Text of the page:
“My favorite word in the English vocabulary is ‘No,’ ” my wildly successful, jewelry salesman father once told me when talking about his customers. Curiously I said, “Why no? I would think that would be your least favorite word.” Confidently, he responded in his deep, Brooklyn accent, “It’s simple, Lissa. It’s my challenge to uncover what’s missing, and educate them, so they get what they need. They don’t know what they don’t know.” He was a smart man, but the words that resonated in my head were, ‟It’s simple”. Just educate your customer on the value of your product or service, and you’ll be on the way to a sale. Unfortunately, to others, “no” engenders a pit in your stomach that stings and discourages. It means they have been personally rejected.
In my over 25 years of experience in sales, I’ve learned that it’s never personal, but it can feel that way. However, if you take a breath, shift your perspective and take emphasis off the emotional response, you will realize your goal is to help by educating your customer on what they don’t know. Asking questions and tailoring the information to their specific needs, will create the trust that’s essential to not just making the sale, but to building a long term customer. Most clients have their own set of burdens, issues and concerns they need to resolve when they walk through the door. If we are empathetic, instead of defensive, we can save the day by responding to objections using a new approach.
Signature Worldwide has developed a Client Centered Sales program for our customers that created a process and technique that helps ease the way when responding to objections. These tools shift your role from salesman to trusted advisor and consultant. No one wants to be sold to. We are relating human to human, and in today’s society with technology and information in our back pockets, it’s not as easy to be the source of what our clients need. Therefore, we have to be on our game with tools that help us guide, educate, and separate us from the competition. We need to become educators that care.
Below is an easy 4 step process to Responding to Objections that can help you to do what’s essential, which is keep the conversation going and relieve them of their concerns. These steps will give you the openings to more information, shows you care and demonstrate that you are able to not only fulfill their needs, but they have the right person who is there to exceed their expectations.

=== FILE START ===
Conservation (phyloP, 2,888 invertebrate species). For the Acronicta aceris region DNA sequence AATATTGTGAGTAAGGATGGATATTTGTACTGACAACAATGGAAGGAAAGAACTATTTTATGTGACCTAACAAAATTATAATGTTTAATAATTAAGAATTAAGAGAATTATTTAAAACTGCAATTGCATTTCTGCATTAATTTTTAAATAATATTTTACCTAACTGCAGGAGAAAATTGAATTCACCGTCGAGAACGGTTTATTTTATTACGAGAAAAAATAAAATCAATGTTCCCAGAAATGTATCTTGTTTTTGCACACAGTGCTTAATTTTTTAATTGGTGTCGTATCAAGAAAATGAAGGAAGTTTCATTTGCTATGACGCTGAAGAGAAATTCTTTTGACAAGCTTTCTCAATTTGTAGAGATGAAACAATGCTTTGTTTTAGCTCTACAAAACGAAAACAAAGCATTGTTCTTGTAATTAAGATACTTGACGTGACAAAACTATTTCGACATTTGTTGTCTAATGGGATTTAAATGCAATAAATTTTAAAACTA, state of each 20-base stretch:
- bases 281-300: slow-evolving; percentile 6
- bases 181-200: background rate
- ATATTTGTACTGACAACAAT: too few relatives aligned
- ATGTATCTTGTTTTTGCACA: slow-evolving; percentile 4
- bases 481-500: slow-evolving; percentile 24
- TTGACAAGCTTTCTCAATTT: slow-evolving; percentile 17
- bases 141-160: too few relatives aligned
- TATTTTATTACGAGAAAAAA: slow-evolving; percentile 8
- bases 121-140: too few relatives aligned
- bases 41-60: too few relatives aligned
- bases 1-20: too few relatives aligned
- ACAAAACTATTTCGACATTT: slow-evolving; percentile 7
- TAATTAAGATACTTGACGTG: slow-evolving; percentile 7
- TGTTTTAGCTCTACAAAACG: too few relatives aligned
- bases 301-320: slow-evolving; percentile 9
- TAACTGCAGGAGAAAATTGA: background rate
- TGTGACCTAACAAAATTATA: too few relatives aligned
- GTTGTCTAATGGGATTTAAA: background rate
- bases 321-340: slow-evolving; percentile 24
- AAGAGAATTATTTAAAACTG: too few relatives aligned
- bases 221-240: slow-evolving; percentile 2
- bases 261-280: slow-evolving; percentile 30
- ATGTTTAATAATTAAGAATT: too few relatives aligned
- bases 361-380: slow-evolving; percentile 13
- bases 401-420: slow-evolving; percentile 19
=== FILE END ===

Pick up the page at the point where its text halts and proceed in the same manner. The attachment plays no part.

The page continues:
- Listen to their concerns without interrupting – Most people will open their minds if they are heard.
- Empathize with feelings/concerns – After hearing them out, you can say, I understand…or I realize that this is important to you.
- Isolate the objection with a question (i.e. when closing) – Is the _________the only thing getting in the way of us moving forward?
- Respond and Verify – Address the objection, and reflect it back (telling them what they told you), because if they bring it up, the issue is important to them. Parking lot the objection to answer later in the conversation. This prevents conversation from getting off track.
While the process is very important in order to address the concern(s), the following technique is a practical guideline that is helpful when responding to objections. According to Signature’s many clients, it works like a charm if you use the example below.
Create a Similar Situation – Compare client’s concerns with another client that has the same concern and was happy with the outcome.
Example: I understand how you FEEL. The Widget Group FELT the same way, and they FOUND that what we proposed was an excellent solution to their concern, and I’m certain you will FIND the same result.
A few points to consider when using this technique:
- Use feel/felt/find/found language
- Comparison should be made with a similar business
- Reference a client that is not a direct competitor
When referencing another client’s success with your company, it’s human nature for your current client to want what they had. Similar to when we go to a restaurant for the first time, we naturally ask, “What’s a popular dish here?” and that is usually what prompts us to buy. When you practice this, it will become more natural, and proves to be very effective when responding to objections.
One important note is to make sure that you ask a verification question, so they agree with your response or resolution to a concern. For example: Does that make sense to you? Does that work for you? It’s also a confirmation on their part that what you have to say is possibly something they’ll be interested in.
In addition, educating yourself as much as you can about your product and company benefits, along with a true passion for what you do, will make it easy for you to respond to objections. Remember, the key word is to respond, and not react to their objections. Responding is a softer approach, and your tone is more reflective instead of defensive. Your customers will feel the difference.
The pressure of not knowing what to say or what to ask when responding to objections can be daunting, so it’s crucial to be prepared. Using these tools, and many others we offer our clients, has assisted them in responding to objections, resulting in more sales, stronger relationships, and bottom line results.
So the next time you hear the word “no” from your customer, let the light bulb go off, and remember my father’s words, “It’s simple.” When a customer says “no”, all it means is they need more information.